Dividend stocks are everywhere, but many just downright stink. In some cases, the business model is in serious jeopardy, or the dividend itself isn't sustainable. In others, the dividend is so low, it's not even worth the paper your dividend check is printed on. A solid dividend strikes the right balance of growth, value, and sustainability.
Today, and one day each week for the rest of the year, we're going to look at one dividend-paying company that you can put in your portfolio for the long term without too much concern. This isn't to say that these stocks don't share the same macro risks that other companies have, but they are a step above your common grade of dividend stock. Check out last week's selection.
This week, we'll turn our attention to the financial sector, and I'll show you why mortgage-REIT American Capital Agency (NASDAQ:AGNC) is a supercharged income-producing company you can trust.
The brewing storm
Mortgage REITs, or mREITs, were all the rage just a few short years ago because of their double-digit dividend yields, strong net interest margins -- the profit they gain from the difference between the interest at which they borrow, and the rate at which they lend -- and historically low lending targets as set forth by the Federal Reserve, which appeared to signal years of expected outperformance.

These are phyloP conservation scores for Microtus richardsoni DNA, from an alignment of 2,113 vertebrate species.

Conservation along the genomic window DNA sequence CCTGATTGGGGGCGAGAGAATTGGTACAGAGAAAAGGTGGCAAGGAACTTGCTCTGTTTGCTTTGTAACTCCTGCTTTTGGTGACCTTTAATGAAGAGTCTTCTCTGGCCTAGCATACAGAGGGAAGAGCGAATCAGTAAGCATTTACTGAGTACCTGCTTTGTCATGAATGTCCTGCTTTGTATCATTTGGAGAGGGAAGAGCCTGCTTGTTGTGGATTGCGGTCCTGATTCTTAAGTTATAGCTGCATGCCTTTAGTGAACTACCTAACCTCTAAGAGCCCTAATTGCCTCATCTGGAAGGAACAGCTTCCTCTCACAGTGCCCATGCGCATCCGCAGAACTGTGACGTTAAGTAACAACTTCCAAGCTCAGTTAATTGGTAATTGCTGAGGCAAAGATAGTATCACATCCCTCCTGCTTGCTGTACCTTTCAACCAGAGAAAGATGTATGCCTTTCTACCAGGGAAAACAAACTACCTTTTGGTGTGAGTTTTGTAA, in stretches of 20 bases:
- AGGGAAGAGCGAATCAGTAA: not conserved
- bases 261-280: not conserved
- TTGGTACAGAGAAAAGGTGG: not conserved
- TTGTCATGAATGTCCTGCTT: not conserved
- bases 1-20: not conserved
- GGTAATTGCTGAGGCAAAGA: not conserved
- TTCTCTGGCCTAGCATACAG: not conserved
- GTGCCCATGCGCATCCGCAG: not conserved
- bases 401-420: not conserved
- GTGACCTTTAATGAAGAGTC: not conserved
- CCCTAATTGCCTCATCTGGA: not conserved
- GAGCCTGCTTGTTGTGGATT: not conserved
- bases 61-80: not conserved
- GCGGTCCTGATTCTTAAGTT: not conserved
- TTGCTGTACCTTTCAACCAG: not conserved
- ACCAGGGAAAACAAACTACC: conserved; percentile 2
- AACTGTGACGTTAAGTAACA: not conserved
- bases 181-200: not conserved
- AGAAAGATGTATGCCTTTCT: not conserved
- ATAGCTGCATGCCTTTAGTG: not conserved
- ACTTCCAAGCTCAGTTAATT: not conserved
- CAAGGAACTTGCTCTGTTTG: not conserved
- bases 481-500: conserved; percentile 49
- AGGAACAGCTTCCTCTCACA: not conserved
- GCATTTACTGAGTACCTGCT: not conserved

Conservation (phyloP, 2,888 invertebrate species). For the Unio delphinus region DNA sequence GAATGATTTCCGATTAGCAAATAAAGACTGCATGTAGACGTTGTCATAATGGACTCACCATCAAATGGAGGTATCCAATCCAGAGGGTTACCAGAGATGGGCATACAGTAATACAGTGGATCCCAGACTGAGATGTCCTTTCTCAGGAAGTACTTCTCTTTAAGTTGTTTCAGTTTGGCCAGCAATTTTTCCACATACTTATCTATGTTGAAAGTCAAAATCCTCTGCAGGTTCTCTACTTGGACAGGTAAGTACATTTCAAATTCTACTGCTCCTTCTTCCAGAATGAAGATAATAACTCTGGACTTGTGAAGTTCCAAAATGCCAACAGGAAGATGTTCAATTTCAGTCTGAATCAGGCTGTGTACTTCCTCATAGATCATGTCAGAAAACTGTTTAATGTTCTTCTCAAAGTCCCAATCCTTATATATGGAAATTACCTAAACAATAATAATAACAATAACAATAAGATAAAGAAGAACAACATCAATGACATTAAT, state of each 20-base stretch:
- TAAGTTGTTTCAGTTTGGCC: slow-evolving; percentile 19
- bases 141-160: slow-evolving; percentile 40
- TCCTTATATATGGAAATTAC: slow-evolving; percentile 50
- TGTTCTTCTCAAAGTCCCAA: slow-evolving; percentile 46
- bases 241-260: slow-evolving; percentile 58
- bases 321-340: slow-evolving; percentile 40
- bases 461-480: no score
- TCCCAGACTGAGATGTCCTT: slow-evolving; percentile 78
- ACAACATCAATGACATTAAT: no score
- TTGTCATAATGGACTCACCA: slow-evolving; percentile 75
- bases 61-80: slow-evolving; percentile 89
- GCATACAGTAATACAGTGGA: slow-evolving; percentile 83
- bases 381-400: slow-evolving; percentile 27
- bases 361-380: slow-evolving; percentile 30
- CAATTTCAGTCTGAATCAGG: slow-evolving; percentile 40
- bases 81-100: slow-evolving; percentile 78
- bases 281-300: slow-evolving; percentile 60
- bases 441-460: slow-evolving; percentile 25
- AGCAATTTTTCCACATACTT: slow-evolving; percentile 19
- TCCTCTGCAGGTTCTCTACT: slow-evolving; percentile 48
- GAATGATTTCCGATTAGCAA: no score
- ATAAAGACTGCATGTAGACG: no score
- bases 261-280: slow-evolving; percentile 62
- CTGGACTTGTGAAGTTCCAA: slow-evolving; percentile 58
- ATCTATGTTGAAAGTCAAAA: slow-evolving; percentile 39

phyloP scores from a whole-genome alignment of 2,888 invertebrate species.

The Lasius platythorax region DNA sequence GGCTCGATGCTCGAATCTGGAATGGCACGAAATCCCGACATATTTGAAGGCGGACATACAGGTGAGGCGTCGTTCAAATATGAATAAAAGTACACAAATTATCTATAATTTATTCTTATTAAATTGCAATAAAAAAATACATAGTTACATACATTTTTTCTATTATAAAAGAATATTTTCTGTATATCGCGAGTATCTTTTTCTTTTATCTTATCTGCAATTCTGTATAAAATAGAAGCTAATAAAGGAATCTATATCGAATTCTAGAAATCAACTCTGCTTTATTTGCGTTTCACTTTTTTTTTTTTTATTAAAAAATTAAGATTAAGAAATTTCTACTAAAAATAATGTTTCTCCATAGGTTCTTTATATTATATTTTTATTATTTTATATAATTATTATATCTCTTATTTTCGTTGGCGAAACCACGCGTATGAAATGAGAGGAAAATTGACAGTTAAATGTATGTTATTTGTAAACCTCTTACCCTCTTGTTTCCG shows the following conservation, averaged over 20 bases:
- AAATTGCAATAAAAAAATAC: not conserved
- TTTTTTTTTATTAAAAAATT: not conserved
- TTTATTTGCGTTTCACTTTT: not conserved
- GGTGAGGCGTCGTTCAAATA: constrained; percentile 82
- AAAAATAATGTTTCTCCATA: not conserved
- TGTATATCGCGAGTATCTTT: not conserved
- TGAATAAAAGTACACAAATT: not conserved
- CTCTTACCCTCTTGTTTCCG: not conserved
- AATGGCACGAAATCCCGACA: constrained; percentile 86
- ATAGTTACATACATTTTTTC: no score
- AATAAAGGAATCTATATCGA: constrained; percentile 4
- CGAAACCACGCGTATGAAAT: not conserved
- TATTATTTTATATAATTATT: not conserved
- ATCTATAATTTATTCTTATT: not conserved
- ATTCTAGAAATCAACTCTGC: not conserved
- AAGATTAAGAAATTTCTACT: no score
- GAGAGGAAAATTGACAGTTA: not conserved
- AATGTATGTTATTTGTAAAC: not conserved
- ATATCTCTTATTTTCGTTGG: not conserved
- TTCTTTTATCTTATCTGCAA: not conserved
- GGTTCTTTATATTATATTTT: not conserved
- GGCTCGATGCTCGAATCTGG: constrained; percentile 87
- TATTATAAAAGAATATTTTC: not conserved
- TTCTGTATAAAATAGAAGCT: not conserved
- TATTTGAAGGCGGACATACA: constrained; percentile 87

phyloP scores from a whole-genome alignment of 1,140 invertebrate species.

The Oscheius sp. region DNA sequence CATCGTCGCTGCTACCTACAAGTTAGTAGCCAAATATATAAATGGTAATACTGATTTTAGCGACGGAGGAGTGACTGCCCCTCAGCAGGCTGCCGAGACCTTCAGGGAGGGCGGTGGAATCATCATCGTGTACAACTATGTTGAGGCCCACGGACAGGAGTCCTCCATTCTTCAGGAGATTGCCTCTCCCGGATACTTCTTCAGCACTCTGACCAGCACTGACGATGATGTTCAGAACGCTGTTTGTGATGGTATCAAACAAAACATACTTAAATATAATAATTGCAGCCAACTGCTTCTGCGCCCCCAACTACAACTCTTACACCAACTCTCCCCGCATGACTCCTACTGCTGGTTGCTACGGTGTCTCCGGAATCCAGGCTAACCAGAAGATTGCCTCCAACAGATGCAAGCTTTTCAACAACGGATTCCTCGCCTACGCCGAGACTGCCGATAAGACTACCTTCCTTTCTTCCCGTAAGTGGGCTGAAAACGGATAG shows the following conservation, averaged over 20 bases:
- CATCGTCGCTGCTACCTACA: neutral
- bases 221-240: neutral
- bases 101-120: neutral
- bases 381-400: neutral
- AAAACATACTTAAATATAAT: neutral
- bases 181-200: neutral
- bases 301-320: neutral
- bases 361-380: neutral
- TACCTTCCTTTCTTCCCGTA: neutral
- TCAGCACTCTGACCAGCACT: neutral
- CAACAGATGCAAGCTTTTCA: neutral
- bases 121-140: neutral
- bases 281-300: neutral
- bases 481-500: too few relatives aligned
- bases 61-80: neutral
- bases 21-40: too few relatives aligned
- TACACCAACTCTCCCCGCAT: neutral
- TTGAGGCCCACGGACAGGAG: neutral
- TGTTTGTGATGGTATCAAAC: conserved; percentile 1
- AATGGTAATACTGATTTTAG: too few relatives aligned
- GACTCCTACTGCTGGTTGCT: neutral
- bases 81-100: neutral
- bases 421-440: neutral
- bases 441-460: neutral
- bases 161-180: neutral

However, the allure of mREITs has faded almost as quickly as it built up. My initial assumption of the sector in January 2012 was that it had been given a green light for success with the Federal Reserve focused on keeping lending rate targets between 0% and 0.25% throughout 2015. That proved to be an incorrect assessment because of the ongoing effects of Operation Twist and Quantitative Easing 3, or QE3.
Operation Twist involves the Fed selling short-term U.S. Treasuries and then buying equal amounts of long-term U.S. Treasuries. The end result tightens the spread that mREITs use to turn a profit. QE3 was undertaken to stabilize the economy and a shaky housing sector, and it has involved the Fed purchasing $40 billion worth of mortgage-backed securities on a monthly basis. The negative for mREITs here is that it's taken a good chunk of MBSes out of play and left mREITs like American Capital Agency -- and Annaly Capital Management (NYSE:NLY), the nation's largest mREIT by assets held -- with far fewer profitable MBS purchase opportunities.